Cheers,

Erin

Second Writing Assignment and your Final

For your second (and final) writing assignment, I want you to find yourself in a situation of creativity or inspiration over spring break. Then I want you to write a haiku. Now, I know this is not a writing nor poetry class. Rather, I want you to use the haiku poem format as a means to be observant. You should also know that the rhyming format of a haiku that you were probably taught in school is an urban legend, so your haikus do not need to rhyme. Instead, think of this haiku as a way to write three lines of observation. Here is a link discussing haiku. Once you have written your haiku, I want you to hand a copy to me on Monday 4/22. These need to be written or printed out. Emails will not be accepted.

For your class final, I want you to illustrate your haiku photographically with a triptych. One print per line of the haiku poem for a total of three prints. This is a very open shooting assignment and you can explore your poem however you want within the photography medium. While I will be collecting the haiku as mentioned above on April 22nd, we will not be looking at the poems themselves until the final where they will be displayed along with your three prints. Note that everything should tie-in together as one final piece, the haiku and the three prints. Also, the prints should be all new images specifically shot for your haiku poem. The use of existing negatives is not acceptable.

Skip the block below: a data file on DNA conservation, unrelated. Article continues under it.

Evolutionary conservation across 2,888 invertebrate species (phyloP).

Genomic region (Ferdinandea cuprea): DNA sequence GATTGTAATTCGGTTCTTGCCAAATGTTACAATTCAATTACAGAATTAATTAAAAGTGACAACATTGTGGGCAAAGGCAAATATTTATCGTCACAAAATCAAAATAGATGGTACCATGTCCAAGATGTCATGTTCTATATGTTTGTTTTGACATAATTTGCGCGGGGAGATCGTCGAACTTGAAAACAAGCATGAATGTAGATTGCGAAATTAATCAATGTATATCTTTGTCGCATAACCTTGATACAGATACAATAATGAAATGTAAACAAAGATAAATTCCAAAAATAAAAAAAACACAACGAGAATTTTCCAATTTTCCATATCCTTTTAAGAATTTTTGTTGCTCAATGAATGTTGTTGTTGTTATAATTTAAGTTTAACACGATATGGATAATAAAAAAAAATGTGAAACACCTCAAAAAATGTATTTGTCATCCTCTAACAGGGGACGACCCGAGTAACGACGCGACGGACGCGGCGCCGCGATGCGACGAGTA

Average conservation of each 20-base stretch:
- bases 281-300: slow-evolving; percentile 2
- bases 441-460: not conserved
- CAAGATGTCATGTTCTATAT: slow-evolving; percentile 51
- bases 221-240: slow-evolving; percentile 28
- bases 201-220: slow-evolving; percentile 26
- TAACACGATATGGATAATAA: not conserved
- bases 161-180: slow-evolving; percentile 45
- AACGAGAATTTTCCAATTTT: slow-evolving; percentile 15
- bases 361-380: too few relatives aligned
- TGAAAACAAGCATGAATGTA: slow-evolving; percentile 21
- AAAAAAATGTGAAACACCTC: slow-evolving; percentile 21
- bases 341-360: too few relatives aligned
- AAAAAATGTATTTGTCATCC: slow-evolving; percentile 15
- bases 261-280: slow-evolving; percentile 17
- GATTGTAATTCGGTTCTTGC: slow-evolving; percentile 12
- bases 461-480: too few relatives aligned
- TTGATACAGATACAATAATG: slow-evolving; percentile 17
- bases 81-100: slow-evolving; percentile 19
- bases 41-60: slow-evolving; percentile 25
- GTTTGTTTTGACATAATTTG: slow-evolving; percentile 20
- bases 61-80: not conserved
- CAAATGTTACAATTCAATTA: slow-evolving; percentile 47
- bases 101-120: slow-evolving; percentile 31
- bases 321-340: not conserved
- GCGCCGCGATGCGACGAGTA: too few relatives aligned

Our final is on May 22nd. Do note that there is no lab time on Monday May 20th. That means that all darkroom work at NVC for this semester must be completed by May 17th. However after our critique of assignment 6 on April 24th, the rest of the class will be all lab time for your to work on your project.

Assignment 6: Print Bleaching

Assignment 6 is a printing/non-shooting assignment; however, students are always welcome and encouraged to take more pictures. :)

For this assignment, I want students to experiment with print bleaching. This is when you apply a bleaching agent to a print to lighten the whole print, or selected areas of the print. This is another form of contrast control. I suggest you pick an image and make five to six prints of that image. You should try to make the best possible prints, but a few different exposure variations is okay. You will want to keep one print off to the side for reference and to compare to your final bleached print.

Couple of tips and notes for this process:
• experiment with bleaching the whole print and selective bleaching.